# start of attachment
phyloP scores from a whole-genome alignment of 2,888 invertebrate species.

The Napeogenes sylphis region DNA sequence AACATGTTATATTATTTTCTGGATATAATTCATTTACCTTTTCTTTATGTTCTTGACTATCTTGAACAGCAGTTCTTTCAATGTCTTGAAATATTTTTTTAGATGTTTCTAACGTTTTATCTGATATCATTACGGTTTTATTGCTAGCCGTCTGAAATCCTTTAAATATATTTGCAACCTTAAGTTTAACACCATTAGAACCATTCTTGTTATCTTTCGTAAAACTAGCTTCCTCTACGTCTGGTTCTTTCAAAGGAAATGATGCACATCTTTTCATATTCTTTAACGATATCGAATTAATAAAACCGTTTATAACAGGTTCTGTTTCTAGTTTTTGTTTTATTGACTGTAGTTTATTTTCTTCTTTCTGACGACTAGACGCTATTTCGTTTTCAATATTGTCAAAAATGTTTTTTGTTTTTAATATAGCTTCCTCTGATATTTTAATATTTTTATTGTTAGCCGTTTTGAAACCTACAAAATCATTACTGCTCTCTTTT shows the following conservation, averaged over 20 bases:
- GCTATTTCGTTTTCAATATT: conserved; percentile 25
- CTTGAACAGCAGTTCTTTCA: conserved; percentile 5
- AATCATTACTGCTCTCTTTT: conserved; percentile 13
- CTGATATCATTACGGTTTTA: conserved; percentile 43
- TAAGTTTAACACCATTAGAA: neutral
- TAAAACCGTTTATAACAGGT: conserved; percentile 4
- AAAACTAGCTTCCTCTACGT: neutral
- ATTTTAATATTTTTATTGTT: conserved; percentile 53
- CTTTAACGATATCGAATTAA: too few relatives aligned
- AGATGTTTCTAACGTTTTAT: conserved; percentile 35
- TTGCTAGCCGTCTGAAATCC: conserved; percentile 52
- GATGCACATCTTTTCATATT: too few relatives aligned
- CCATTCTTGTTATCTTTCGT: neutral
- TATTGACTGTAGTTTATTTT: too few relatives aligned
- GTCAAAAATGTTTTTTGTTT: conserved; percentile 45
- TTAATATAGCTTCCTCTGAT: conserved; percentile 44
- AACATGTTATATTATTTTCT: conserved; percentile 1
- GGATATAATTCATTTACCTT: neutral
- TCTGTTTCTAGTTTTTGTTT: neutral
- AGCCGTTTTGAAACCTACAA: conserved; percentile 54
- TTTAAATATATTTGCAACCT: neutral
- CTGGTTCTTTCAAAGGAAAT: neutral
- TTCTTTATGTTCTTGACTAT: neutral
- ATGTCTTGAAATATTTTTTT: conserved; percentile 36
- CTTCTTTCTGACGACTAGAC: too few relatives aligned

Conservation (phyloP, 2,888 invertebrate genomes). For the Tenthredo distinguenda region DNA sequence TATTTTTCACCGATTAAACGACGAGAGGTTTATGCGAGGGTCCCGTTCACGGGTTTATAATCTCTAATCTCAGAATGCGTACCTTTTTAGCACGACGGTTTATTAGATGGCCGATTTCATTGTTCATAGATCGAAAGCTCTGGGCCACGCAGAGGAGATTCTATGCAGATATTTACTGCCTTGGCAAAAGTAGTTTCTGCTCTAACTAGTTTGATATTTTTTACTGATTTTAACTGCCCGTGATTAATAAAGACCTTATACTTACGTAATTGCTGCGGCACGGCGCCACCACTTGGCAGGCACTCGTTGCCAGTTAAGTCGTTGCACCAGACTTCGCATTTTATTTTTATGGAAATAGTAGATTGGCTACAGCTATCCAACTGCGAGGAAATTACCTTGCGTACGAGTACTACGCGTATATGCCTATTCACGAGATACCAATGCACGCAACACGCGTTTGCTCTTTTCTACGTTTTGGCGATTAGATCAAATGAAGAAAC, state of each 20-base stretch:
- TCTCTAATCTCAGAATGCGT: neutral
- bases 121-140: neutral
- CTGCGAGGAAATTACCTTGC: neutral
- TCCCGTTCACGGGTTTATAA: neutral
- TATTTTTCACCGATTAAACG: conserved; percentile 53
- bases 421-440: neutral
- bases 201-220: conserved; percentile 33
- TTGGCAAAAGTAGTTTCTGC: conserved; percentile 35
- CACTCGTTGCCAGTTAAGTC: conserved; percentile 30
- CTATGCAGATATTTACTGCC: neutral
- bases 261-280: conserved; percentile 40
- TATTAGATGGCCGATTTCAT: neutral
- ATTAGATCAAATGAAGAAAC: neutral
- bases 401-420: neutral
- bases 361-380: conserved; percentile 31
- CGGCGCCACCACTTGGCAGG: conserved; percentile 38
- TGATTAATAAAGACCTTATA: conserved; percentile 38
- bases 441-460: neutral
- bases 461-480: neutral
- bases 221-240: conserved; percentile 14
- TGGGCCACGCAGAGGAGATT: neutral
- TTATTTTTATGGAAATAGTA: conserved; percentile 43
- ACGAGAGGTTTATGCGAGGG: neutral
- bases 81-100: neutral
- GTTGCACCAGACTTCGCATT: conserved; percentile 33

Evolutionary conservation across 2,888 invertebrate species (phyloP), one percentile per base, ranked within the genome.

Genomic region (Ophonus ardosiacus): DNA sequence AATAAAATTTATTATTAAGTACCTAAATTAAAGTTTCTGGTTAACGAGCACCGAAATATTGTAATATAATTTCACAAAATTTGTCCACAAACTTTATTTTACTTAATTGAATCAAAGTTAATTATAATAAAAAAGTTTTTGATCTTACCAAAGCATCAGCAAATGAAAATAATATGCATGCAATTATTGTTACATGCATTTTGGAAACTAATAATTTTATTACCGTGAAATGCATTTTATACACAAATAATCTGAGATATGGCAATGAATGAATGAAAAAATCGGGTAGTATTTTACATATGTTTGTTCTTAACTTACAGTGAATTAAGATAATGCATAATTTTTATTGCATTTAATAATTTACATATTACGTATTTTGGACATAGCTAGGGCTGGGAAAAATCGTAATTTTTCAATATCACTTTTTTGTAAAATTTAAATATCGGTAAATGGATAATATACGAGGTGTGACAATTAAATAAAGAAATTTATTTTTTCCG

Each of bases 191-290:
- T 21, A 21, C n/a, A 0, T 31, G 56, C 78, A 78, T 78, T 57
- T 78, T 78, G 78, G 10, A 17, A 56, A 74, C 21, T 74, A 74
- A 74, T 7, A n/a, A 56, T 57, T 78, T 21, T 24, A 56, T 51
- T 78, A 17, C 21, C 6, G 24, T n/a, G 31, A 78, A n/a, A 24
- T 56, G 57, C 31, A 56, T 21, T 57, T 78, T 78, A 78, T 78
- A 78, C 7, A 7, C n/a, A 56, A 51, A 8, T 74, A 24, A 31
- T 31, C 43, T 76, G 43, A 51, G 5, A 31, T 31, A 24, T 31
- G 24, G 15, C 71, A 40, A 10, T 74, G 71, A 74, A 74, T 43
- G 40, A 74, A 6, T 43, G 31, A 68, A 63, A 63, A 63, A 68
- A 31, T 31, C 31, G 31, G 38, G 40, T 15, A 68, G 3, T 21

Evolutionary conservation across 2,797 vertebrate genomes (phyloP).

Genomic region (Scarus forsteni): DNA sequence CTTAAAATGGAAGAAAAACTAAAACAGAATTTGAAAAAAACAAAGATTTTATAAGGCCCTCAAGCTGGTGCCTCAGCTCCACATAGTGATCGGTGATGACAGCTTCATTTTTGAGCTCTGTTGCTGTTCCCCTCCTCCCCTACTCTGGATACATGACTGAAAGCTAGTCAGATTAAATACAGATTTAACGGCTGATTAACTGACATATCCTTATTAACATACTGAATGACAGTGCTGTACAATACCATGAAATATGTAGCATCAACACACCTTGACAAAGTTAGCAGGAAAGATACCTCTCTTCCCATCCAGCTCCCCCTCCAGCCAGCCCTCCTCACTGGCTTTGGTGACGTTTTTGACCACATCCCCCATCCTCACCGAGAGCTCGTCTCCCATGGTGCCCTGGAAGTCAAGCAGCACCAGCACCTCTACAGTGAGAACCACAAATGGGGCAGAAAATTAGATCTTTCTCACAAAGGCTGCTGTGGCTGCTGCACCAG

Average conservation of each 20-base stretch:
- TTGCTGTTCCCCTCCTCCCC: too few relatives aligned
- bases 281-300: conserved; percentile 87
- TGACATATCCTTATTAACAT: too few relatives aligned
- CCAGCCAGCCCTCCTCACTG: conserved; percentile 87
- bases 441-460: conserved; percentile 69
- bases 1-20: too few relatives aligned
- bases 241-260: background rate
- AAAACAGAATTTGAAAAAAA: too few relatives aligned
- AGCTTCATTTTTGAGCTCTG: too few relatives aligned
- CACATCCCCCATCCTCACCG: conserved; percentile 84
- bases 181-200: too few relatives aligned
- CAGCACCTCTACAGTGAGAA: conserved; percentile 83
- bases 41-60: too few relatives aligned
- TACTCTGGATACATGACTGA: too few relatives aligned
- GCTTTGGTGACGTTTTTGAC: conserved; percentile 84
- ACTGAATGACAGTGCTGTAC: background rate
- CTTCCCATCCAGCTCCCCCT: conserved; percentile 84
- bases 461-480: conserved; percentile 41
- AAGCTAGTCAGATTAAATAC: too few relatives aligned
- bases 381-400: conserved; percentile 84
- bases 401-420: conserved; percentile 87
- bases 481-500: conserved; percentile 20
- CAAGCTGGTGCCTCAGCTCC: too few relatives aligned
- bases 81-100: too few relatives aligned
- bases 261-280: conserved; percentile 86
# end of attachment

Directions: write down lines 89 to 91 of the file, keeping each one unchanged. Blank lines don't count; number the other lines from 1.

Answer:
- bases 381-400: conserved; percentile 84
- bases 401-420: conserved; percentile 87
- bases 481-500: conserved; percentile 20